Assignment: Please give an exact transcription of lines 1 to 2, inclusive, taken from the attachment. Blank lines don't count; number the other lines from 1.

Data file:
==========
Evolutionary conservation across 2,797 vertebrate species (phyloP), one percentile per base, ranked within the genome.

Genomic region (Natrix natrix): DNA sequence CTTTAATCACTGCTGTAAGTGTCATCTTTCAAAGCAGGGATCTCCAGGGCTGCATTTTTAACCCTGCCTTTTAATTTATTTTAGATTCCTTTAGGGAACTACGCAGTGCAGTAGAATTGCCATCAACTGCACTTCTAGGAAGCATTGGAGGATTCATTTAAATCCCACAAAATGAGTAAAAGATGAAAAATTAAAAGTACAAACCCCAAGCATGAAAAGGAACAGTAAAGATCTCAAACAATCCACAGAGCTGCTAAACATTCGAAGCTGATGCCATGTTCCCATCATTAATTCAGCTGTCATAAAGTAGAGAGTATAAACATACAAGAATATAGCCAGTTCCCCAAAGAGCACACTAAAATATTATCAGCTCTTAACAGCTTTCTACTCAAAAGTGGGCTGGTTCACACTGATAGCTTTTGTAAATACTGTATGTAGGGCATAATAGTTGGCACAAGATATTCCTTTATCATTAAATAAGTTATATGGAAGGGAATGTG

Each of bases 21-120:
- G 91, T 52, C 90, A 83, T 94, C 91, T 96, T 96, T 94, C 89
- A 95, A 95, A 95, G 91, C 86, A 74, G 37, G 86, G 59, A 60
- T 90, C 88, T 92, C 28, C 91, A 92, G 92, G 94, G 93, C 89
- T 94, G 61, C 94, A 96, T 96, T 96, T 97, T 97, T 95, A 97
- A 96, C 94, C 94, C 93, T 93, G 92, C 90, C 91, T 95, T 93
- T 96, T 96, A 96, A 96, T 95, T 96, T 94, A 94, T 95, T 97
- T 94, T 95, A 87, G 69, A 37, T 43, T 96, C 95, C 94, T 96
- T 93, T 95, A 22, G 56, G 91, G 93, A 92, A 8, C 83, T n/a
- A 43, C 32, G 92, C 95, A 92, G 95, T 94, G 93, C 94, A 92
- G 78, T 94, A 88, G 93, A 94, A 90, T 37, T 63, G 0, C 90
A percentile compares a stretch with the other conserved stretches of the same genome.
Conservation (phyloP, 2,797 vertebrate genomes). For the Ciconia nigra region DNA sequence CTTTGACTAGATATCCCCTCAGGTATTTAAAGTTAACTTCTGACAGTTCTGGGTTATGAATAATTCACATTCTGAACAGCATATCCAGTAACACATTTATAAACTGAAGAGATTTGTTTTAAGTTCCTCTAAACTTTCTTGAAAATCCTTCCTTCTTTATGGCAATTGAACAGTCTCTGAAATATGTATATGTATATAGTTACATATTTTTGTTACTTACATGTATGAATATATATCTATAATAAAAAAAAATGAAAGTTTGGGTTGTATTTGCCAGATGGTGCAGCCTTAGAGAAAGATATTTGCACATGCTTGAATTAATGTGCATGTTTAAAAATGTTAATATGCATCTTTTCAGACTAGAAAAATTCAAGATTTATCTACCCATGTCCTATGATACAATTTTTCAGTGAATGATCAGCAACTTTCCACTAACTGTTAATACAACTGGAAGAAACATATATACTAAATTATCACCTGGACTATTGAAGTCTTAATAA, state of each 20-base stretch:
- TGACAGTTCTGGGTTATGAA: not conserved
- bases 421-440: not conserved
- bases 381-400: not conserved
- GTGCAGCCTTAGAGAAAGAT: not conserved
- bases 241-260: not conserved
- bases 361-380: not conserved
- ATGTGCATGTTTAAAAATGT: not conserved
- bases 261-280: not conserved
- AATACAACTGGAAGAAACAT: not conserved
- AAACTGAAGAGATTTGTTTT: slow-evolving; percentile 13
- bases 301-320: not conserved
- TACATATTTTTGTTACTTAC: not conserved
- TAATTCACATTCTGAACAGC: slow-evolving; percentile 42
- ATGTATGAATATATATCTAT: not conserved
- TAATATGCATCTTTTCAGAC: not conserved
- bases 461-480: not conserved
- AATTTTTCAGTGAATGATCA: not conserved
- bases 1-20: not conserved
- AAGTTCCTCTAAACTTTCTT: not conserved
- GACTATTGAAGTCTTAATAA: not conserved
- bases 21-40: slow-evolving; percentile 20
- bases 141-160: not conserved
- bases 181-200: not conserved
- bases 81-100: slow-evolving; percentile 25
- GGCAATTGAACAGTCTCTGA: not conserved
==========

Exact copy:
Evolutionary conservation across 2,797 vertebrate species (phyloP), one percentile per base, ranked within the genome.

Genomic region (Natrix natrix): DNA sequence CTTTAATCACTGCTGTAAGTGTCATCTTTCAAAGCAGGGATCTCCAGGGCTGCATTTTTAACCCTGCCTTTTAATTTATTTTAGATTCCTTTAGGGAACTACGCAGTGCAGTAGAATTGCCATCAACTGCACTTCTAGGAAGCATTGGAGGATTCATTTAAATCCCACAAAATGAGTAAAAGATGAAAAATTAAAAGTACAAACCCCAAGCATGAAAAGGAACAGTAAAGATCTCAAACAATCCACAGAGCTGCTAAACATTCGAAGCTGATGCCATGTTCCCATCATTAATTCAGCTGTCATAAAGTAGAGAGTATAAACATACAAGAATATAGCCAGTTCCCCAAAGAGCACACTAAAATATTATCAGCTCTTAACAGCTTTCTACTCAAAAGTGGGCTGGTTCACACTGATAGCTTTTGTAAATACTGTATGTAGGGCATAATAGTTGGCACAAGATATTCCTTTATCATTAAATAAGTTATATGGAAGGGAATGTG